Many of you perhaps know that a movie is being prepared for release in a neighboring country, one might say a very interesting movie. It is going to be a movie that is, in effect, a pornographic film, but with a political content. It is going to star a lady with rather unusual hairdo who is going to appear in the nude….I am talking seriously…and she will be shown engaging in a rather affectionate relationship with another individual who bares a striking similarity to a president of a certain Caucasian country. This again tells you how some of those others feel about what has been happening in Ukraine and that makes it all the more important that those who have been in the Orange Coalition, in spite of specific tactical or bureaucratic differences, do not translate them into permanent hostility, mutual accusations, escalating antagonism, self destructive conflict. I noticed that the former Prime Minister has recently given an interview in the Moscow Echo newspaper, in which is deplorable language is used, and that's not helpful. I have noticed that the new Vice Premier in the new government, who to my knowledge was not part of the Orange Coalition, has now given an interview attaching the former Prime Minister of to financial malfeasance, to paying bribes. One could go on and on about the issue of inciting mutual accusations. These, I repeat, are self destructive. They contribute to the discrediting of Ukrainian political leadership. They demoralize the public. They undo what has been accomplished so dramatically in the course of recent times.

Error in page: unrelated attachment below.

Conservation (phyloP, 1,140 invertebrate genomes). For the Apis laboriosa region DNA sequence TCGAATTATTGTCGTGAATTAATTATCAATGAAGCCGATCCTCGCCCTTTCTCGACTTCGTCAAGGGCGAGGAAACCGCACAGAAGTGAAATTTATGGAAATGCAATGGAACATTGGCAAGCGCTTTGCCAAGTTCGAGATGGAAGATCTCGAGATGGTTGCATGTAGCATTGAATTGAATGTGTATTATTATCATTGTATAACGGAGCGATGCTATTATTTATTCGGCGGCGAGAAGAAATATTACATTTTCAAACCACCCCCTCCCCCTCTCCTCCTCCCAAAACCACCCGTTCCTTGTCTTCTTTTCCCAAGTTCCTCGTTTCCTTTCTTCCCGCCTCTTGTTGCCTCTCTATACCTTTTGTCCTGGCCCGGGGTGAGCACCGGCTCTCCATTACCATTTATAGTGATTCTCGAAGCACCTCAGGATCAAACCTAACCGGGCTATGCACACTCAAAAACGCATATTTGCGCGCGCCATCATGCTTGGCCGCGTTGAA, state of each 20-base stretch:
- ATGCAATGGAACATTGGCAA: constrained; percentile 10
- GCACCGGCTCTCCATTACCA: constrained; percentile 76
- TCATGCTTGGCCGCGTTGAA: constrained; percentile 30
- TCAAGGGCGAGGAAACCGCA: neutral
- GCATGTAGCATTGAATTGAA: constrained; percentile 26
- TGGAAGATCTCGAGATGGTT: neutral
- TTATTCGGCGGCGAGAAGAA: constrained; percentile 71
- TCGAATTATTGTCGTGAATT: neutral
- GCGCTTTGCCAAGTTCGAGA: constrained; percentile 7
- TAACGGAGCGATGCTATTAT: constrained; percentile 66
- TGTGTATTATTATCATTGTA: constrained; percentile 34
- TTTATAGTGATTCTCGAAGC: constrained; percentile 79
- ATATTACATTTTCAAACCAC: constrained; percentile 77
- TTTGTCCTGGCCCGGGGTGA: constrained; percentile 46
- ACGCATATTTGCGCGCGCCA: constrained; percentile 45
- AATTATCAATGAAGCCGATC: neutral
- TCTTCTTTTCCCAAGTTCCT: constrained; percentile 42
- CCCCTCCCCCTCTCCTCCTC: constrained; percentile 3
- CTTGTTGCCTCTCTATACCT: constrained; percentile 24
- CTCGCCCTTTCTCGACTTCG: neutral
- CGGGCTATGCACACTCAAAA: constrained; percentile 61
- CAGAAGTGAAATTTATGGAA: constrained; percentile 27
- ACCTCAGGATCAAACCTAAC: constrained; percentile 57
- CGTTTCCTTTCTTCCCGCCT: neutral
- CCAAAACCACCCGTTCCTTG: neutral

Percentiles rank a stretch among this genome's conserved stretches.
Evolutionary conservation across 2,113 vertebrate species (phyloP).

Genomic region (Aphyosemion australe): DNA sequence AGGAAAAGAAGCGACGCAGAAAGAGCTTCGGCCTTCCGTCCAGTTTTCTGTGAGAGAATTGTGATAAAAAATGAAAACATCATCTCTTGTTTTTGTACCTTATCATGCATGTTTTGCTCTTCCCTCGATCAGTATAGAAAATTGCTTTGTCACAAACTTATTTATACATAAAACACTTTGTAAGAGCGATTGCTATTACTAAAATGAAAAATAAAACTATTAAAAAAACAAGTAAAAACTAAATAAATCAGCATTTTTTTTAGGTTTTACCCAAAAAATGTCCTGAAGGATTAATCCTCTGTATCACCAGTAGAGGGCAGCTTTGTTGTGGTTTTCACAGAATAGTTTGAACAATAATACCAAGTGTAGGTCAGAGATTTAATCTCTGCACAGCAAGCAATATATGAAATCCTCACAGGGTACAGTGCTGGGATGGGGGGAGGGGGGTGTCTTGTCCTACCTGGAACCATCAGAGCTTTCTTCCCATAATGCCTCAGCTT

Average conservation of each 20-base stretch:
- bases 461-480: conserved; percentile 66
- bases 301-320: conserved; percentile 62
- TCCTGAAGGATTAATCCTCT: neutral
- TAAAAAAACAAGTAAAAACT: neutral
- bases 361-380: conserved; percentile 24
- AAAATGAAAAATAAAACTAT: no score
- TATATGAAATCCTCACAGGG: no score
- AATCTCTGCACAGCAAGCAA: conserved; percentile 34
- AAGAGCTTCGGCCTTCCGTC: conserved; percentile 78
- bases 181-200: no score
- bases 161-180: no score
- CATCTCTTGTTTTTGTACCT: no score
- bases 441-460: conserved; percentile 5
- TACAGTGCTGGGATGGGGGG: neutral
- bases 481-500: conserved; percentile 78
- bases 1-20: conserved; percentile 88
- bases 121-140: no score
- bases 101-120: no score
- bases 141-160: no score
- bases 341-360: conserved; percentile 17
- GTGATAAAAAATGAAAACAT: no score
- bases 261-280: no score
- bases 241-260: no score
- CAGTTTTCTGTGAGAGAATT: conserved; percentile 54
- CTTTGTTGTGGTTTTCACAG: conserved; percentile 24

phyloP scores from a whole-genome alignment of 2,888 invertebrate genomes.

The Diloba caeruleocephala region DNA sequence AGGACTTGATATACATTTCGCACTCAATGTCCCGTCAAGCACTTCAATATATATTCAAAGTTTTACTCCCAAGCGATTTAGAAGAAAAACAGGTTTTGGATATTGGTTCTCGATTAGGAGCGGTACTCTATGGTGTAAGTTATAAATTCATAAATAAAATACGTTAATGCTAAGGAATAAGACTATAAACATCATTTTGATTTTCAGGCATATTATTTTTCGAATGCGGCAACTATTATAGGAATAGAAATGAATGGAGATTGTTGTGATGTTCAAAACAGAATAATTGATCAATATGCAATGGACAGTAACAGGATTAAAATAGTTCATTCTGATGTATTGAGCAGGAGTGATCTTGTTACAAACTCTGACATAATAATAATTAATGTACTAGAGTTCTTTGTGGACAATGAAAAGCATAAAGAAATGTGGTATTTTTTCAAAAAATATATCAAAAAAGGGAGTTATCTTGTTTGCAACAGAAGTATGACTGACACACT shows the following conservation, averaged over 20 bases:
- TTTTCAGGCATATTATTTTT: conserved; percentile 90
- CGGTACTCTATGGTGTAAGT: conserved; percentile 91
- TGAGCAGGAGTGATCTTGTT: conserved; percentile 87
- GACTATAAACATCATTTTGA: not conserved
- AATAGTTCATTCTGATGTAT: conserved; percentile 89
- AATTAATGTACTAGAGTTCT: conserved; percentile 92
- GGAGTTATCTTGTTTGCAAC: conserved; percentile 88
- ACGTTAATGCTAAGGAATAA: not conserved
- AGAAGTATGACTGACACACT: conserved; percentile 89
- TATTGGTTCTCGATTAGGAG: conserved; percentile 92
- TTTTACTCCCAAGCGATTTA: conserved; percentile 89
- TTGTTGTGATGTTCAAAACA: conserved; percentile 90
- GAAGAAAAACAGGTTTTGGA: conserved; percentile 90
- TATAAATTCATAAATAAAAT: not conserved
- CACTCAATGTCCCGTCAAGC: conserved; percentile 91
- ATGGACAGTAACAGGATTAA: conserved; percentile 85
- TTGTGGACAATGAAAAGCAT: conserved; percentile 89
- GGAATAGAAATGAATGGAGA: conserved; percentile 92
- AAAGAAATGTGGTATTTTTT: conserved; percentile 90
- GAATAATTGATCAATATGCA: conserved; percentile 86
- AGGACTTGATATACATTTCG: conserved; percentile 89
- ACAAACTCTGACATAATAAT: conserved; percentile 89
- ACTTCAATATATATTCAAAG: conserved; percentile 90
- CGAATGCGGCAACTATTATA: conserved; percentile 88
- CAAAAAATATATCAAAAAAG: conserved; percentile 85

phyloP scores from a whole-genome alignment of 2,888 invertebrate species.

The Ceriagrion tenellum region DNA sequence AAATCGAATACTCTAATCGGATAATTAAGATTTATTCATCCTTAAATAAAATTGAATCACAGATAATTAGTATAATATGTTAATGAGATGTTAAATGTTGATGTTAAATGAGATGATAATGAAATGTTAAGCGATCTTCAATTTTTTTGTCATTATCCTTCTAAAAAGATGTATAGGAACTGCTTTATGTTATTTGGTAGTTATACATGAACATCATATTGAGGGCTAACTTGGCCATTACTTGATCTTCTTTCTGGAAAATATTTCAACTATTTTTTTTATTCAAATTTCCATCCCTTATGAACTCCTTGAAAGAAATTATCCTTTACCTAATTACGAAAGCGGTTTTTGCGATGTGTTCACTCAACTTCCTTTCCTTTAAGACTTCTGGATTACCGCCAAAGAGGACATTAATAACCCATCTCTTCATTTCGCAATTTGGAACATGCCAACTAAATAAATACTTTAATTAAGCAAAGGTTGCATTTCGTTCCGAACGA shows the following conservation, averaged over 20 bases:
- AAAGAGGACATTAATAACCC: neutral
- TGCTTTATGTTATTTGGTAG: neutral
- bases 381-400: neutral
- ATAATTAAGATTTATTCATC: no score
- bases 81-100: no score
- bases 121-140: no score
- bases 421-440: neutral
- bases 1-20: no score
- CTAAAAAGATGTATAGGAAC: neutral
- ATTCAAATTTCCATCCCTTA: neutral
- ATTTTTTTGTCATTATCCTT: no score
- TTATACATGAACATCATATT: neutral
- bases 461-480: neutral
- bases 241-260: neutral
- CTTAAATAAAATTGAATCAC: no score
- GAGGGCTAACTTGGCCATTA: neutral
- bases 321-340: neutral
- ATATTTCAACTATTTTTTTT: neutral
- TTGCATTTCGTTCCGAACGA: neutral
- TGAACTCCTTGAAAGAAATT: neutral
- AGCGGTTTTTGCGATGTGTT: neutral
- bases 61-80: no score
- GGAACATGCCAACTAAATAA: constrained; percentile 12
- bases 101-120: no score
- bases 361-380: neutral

Now, it is quite natural for democratic coalitions at some point to dissolve. There is nothing unique about that and nothing particularly shocking about that either. Think back to a neighboring country, namely Poland, which, after the Solidarity coalition came to power, saw a rapid split up. There was a so called "war of the top" between Walesa and Mazowiecki, in particular. They even directly competed. But, please note, they remained united on fundamentals, totally united on fundamentals, even though occasionally embittered, occasionally quite angry. Again, I repeat, they remained united. That is why recently, in Gdansk, we have the celebration. Yushchenko was there and others… Americans, Europeans, Poles, Ukrainians….celebrating the 25th anniversary of the revolution that was and is successful, genuinely successful and secure. This is something that Ukrainians have to keep uppermost in their mind. That is the duty, in my view, of the Ukrainian leadership. It is the duty of the Ukrainian people to communicate to their leadership their expectations and it is the duty of the leadership, and particularly evocative leadership, leadership that has a personal dimension to it, to reach out to the people, to address the people, and to speak to their hopes….and not simply sign pacts of unity and collaboration which provides assurances that some of the hopes will not be fulfilled. That is important!